The Quarter Prone Position Increases Oxygen Saturation in Premature Infants Using Continuous Positive Airway Pressure

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Abstract

A primary problem that occurs in premature infants is oxygenation disorders, thus requiring respiratory support, including continuous positive airway pressure (CPAP). The effectiveness of CPAP can be improved by adjusting the body’s position, so the aim of this study was to examine the effect of the quarter prone position on the oxygenation status of preterm infants using CPAP. This study used a randomized controlled trial with a crossover design. A group of 15 preterm infants receiving CPAP was selected, and randomization of allocation was done to divide the respondents into the intervention group (quarter prone) or the control group (supine). Oxygenation status was measured using an observation form, and the result showed a significant difference in the oxygen saturation levels of premature infants using CPAP in the quarter prone group compared to that in the supine group (p =.045). The quarter prone position was effective for improving the oxygenation status of premature infants using CPAP. It is recommended that the quarter prone position be applied as part of nursing care in neonatal nursing.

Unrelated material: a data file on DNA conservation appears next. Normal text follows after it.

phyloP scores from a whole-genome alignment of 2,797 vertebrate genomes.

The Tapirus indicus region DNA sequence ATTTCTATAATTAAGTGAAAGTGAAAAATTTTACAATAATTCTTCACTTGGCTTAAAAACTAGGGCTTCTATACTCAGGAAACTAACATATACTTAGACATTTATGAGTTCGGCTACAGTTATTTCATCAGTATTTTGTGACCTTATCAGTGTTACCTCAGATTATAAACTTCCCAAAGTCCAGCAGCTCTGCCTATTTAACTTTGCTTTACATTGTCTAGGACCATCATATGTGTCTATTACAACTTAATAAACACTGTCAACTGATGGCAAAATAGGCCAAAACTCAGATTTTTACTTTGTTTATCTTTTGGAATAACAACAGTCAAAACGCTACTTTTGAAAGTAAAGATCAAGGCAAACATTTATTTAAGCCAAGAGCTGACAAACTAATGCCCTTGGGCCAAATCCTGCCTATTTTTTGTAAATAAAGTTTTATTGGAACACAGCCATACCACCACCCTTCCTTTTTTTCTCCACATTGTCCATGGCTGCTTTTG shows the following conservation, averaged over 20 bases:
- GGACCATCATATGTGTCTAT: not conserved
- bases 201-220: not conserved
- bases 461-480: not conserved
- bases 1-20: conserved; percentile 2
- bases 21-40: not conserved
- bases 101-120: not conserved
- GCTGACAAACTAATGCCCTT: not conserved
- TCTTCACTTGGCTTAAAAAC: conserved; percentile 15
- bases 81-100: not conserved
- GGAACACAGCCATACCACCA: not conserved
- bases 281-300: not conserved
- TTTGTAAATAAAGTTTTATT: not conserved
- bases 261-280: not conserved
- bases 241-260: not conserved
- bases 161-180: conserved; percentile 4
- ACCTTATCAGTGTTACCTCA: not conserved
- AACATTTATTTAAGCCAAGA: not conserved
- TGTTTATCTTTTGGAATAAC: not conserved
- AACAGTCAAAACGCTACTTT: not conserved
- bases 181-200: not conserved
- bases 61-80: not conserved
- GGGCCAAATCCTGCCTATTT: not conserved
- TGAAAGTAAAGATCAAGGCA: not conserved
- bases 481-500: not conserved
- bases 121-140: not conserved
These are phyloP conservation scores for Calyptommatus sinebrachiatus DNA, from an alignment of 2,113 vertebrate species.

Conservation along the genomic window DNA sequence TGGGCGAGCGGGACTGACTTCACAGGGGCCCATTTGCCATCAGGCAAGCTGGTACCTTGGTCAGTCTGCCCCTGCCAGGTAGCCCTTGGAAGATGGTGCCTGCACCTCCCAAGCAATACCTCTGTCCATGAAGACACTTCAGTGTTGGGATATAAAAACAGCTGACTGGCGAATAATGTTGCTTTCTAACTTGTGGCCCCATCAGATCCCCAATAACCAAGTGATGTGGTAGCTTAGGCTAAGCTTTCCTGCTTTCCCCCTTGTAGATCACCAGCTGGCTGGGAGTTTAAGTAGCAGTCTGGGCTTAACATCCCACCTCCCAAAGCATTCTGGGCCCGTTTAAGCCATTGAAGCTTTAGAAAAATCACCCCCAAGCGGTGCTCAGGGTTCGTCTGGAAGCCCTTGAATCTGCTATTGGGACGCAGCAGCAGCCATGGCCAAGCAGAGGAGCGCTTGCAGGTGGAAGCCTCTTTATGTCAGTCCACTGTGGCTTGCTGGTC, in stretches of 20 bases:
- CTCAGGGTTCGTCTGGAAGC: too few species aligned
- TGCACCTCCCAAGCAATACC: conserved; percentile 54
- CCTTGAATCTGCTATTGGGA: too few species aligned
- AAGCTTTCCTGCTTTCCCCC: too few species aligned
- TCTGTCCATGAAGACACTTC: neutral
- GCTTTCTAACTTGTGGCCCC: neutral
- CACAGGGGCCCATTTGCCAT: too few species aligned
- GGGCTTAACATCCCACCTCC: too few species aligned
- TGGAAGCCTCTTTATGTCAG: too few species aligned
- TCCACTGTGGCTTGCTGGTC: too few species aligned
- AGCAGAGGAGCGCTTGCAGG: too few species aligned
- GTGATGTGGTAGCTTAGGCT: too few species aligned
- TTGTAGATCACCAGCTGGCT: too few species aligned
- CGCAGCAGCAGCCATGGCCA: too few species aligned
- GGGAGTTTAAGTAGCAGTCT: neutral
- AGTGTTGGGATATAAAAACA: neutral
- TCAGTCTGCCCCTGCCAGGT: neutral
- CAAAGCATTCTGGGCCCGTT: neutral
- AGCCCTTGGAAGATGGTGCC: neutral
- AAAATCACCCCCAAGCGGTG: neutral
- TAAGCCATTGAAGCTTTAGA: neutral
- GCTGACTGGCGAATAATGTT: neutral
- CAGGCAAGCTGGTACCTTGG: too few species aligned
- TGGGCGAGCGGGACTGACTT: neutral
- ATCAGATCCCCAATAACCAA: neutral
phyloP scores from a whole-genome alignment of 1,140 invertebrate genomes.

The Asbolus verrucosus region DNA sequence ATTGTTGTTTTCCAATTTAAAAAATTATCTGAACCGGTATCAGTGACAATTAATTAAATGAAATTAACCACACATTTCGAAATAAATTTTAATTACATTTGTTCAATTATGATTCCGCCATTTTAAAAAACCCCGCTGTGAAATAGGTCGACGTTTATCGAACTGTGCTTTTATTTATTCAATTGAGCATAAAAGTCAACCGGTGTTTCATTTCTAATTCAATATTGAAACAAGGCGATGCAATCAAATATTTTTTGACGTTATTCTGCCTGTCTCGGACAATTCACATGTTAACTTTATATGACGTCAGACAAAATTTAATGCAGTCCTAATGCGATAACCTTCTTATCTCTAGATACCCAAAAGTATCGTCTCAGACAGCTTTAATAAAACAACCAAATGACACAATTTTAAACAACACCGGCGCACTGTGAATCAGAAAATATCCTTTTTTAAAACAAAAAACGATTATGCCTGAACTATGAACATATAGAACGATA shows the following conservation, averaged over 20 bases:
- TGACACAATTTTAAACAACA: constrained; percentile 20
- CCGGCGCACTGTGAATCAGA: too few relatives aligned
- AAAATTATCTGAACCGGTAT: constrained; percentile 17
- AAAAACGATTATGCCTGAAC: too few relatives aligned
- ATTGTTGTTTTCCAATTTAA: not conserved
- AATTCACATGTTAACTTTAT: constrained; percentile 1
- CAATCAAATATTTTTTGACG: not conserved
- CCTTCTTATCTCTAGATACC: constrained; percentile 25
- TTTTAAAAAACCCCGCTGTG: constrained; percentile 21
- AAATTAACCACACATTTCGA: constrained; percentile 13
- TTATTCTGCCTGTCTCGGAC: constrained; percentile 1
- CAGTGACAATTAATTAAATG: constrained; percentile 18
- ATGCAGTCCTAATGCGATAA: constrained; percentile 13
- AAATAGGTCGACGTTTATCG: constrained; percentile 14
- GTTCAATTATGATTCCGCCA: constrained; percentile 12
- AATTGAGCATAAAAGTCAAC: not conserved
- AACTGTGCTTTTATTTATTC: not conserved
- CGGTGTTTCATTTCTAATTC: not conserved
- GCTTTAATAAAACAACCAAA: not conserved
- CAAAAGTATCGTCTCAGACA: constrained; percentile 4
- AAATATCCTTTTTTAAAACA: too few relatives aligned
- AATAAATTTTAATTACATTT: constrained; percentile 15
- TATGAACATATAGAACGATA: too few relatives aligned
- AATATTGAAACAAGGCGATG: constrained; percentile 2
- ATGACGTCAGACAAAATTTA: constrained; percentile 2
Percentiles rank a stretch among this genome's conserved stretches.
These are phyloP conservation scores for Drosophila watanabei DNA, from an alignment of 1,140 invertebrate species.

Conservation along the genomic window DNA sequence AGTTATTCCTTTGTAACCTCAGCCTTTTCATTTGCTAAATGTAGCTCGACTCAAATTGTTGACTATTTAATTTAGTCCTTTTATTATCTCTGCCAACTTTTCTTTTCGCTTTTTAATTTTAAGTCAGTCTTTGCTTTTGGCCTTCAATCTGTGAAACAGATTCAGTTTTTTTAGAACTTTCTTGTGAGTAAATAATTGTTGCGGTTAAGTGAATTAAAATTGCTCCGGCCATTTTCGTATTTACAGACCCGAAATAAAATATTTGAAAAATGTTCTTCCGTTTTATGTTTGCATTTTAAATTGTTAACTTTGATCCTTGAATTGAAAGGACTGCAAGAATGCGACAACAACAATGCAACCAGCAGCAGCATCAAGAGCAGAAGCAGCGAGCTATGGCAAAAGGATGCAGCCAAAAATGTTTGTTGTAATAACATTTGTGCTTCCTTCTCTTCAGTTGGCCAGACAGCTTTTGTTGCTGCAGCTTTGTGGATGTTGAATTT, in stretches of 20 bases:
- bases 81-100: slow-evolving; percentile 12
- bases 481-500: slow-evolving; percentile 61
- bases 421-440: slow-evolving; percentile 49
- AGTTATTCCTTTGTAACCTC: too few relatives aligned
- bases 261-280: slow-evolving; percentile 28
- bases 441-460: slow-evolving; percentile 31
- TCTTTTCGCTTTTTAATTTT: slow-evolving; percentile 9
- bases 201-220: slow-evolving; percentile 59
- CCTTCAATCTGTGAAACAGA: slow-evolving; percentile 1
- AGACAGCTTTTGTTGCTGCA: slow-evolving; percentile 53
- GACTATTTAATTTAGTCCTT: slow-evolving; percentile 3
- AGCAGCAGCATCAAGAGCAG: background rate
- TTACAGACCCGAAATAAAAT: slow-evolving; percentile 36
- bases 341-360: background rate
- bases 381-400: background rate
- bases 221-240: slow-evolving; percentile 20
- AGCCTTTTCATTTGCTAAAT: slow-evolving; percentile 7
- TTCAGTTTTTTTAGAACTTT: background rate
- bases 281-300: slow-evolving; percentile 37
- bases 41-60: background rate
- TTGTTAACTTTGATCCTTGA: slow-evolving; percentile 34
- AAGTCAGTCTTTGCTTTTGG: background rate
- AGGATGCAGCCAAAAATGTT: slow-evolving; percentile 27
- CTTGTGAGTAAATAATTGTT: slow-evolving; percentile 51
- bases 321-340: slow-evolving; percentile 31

Original languageEnglish
Pages (from-to)95-101
Number of pages7
JournalComprehensive Child and Adolescent Nursing
Volume40
DOIs
Publication statusPublished - 30 Nov 2017

Keywords

  • CPAP
  • oxygenation status
  • premature
  • quarter prone

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